For Designer Joey Roth, Simplicity and Authenticity Come First
Joey Roth’s approach to design is simple. Literally. The Portland, Oregon-based industrial designer, who creates sleek, minimalist products ranging from speakers to self-watering planters, puts simplicity and authenticity at the forefront of everything he does.
We recently sat down with Roth to learn more about what goes into creating products with as few moving parts as possible -- and why smart design has more opportunity to flourish than ever.
How would you describe your design values?
My overall approach to design is to achieve the best functionality with the fewest number of design gestures. With the steel speaker, I decided it should be wireless and one piece, so that people can just plug it in and play music right away. Most wireless speakers have other features such as alarm clocks, different battery modes, etc. My approach is to have the fewest number of things and still be functional, so I can focus my energy and resources on perfecting the couple of things I do focus on.
Such simplicity is often challenging. What is your process when you start designing?
I will turn an idea around in my head for a few months while I’m working on other stuff, then start with sketches, and as soon as possible, go to the computer where I have a CAD program. I try to hold myself to the manufacturing process from the beginning and think within those lines.
I look at what else is out there and what people will be comparing my work to. I need my things to be so different and desirable that they won’t look elsewhere. I actually think that is similar to Soma. I don’t think anyone would say Soma is competing directly with the companies in its category. Those companies are so different. If someone wants a Soma, they probably won’t even consider the other options.
What’s the latest product you’re working on now?
I’m working on a new steel speaker. It’s the first product of complexity that I’m making entirely in the U.S. It is made about an hour from my studio, which allows me to iterate and improve the design.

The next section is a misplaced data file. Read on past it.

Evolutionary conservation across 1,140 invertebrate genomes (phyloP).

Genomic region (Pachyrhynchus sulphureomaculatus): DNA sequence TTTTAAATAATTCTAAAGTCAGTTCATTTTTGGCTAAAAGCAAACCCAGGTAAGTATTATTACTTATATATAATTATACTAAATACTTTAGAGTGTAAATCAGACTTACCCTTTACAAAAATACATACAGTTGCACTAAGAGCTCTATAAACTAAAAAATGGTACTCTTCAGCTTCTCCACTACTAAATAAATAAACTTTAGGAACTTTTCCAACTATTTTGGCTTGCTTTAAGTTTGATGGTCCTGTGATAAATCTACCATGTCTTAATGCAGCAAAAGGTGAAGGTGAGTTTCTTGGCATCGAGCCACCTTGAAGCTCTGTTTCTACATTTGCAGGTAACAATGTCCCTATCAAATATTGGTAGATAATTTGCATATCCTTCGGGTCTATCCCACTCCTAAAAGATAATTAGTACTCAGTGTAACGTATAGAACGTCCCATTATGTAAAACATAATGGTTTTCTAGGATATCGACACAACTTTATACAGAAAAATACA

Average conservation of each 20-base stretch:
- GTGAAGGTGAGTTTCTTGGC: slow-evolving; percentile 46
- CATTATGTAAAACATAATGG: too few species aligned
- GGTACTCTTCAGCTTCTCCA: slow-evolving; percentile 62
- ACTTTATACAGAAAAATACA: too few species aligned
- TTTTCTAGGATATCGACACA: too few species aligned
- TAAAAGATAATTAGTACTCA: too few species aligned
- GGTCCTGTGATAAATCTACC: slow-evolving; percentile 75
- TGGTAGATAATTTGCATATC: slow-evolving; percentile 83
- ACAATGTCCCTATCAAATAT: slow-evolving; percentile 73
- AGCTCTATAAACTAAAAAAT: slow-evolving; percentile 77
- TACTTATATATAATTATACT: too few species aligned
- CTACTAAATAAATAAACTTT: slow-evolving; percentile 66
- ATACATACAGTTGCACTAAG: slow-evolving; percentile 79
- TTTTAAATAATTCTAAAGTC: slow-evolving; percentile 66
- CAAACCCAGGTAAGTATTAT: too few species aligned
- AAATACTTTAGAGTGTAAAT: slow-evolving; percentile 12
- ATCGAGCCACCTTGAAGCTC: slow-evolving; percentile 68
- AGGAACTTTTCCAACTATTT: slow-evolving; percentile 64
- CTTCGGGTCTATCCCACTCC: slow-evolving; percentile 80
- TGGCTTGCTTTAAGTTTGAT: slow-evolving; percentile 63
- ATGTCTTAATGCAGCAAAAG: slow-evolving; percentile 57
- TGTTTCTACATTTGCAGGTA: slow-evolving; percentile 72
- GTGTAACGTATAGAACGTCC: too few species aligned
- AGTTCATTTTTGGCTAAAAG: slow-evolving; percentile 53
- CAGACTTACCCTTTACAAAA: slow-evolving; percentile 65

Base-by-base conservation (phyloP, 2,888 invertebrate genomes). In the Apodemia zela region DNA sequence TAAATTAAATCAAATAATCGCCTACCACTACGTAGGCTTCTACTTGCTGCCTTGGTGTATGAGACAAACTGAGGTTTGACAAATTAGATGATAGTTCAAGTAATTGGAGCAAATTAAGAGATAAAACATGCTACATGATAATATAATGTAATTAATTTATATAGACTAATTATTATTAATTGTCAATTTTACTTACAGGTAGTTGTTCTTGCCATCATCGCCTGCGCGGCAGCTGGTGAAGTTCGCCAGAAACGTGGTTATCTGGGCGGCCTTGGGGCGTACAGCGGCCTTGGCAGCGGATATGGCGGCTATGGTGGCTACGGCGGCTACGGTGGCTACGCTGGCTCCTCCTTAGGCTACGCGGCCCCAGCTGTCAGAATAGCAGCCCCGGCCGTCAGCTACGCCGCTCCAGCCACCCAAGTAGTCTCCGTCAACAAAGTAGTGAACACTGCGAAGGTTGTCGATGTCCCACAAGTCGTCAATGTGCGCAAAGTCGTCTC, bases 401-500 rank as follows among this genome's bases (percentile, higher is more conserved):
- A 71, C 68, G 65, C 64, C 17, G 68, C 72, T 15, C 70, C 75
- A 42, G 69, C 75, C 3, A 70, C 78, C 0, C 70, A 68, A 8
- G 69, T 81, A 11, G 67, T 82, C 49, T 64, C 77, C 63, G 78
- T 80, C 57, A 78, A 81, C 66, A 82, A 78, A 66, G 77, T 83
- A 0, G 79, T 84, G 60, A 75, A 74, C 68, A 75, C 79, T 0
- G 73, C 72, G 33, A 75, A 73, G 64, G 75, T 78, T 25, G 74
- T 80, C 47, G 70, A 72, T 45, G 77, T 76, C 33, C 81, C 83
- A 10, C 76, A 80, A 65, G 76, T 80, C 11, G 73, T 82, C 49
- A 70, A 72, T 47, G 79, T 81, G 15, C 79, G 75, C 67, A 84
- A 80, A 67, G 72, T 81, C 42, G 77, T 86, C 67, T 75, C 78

I have friends who design for screens -- apps, etc. -- and the cool thing about that is you can change the design continuously. I’m now trying to be as close to the manufacturing process as possible, so when I launch a product I can go back and think of ways to improve it and then make those improvements with future versions.
Who would you say are some of your design heroes?
My number one is the minimalist artist Robert Irwin. In terms of designers, I also like the work of Tapio Wirkkala. His designs were really modern; he is most famous for making the whiskey glasses with water drops at the bottom.
When did you first become familiar with Soma?
I heard about the company back in December 2012 when the Kickstarter campaign was going on. I thought the concept immediately made so much sense. The space needed to be shaken up; the products that were out there weren’t all that great.
I’ve met a lot of founders and business people who say they are really into design. I think it is trendy to say that, but Mike [Del Ponte, Soma’s Chief Hydration Officer] really has an appreciation for it and I picked up on that.
Do you think now is a good time to be a designer?
I think it is a wonderful time to be a designer. The combination of tools available and customers interested in small brands and specific, focused products allows designers like me to keep working. If I’d started 20 years ago, I would have had to work at a design firm for a long time before going off on my own. When I started in 2007, people were into reading design blogs and interested in new work. Today, there is an appreciation for design-focused companies and customers who love beautifully designed products. That interest is allowing designers like me to be more authentic.